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Trump pledges not to launch independent bid

WASHINGTON -- Donald Trump has signed a pledge not to launch an independent bid for the White House should he lose his quest for the GOP nomination. Standing in the opulent lobby of Trump Tower in New York, Trump said he believes the best way for...

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U.S. presidential hopeful Donald Trump holds up a signed pledge during a press availability at Trump Tower in Manhattan, New York September 3, 2015. REUTERS/Lucas Jackson

WASHINGTON - Donald Trump has signed a pledge not to launch an independent bid for the White House should he lose his quest for the GOP nomination.

Standing in the opulent lobby of Trump Tower in New York, Trump said he believes the best way for a Republican to win the White House is for Trump himself to secure the party’s nomination and face off directly against a Democrat.
“For that reason, I have signed the pledge,” Trump said, lifting a piece of paper emblazoned with his signature in black ink. It was errantly dated Aug. 3, instead of Sept. 3.
Republican Party officials circulated the pledge to all 17 candidates this week, but the effort was aimed squarely at Trump. The billionaire celebrity was the only top-tier candidate who would not publicly promise not to run as an independent in the general election when asked at the first primary debate last month.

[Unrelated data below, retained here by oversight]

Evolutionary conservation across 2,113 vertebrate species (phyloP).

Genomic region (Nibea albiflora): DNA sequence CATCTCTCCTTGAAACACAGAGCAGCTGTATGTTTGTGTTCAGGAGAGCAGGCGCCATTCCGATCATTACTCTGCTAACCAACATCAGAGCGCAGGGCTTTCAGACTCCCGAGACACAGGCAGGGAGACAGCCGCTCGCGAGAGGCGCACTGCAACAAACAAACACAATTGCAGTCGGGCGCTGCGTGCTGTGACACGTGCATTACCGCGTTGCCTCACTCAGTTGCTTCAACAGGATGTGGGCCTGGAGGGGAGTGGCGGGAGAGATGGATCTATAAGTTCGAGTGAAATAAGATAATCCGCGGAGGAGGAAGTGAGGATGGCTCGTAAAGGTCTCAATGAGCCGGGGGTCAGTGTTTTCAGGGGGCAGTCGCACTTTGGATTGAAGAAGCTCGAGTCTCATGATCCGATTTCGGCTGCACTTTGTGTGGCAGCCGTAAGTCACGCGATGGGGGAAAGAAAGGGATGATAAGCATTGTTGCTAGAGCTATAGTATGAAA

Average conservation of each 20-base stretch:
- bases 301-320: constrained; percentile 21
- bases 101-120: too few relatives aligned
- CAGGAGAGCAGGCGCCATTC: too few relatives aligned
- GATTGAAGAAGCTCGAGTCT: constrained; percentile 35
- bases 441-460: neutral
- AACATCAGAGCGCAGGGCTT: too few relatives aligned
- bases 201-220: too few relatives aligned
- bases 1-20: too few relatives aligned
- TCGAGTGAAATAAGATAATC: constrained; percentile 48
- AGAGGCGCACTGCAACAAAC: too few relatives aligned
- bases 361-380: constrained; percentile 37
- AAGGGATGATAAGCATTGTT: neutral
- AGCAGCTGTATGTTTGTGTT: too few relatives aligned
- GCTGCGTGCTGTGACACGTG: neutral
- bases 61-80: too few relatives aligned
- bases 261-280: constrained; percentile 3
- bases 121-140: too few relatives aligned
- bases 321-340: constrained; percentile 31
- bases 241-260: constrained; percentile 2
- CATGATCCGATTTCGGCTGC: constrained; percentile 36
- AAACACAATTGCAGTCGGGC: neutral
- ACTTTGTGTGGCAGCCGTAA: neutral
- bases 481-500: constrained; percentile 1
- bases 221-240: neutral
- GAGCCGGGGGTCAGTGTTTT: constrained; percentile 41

The prospect of Trump funding his own third-party sent shivers down the spines of the GOP establishment, who believe Trump would likely pull voters away from the Republican nominee and hand the victory to Democrats.
Trump said he agreed to endorse the party’s nominee and forego a write-in, third-party or independent candidacy because the Republican Party leaders, specifically Chairman Reince Priebus, had treated him fairly.
“That’s what I’ve wanted,” he said. “I just wanted fairness from the Republican Party.”
Trump met with Priebus privately shortly before the afternoon news conference and handed over the document. He told reporters he “got absolutely nothing” in return for his signature and he has “no intention of changing my mind.”
That promise and the signature is most reassurance party officials can hope for from a famously unpredictable and untraditional candidate. The party’s document does not mention any repercussions if the vow is broken.
After announcing his pledge, Trump went on to demonstrate why his candidacy is such a quandary for the Republican Party. In rapid fire, he fielded a range of questions - offering his thoughts on Kanye West, Tom Brady, Chinese currency, Joe Biden, campaigning in Spanish and his top target this week, Jeb Bush.
Bush is “very low-energy,” Trump said, repeating his favorite slam on the former Florida governor, rival and the man he had just pledged to endorse should Bush win the party’s nomination. Bush is beholden to special interests funding his campaign, Trump accused.
“Every negative ad you see against me is paid for by lobbyists and special interests,” he said.

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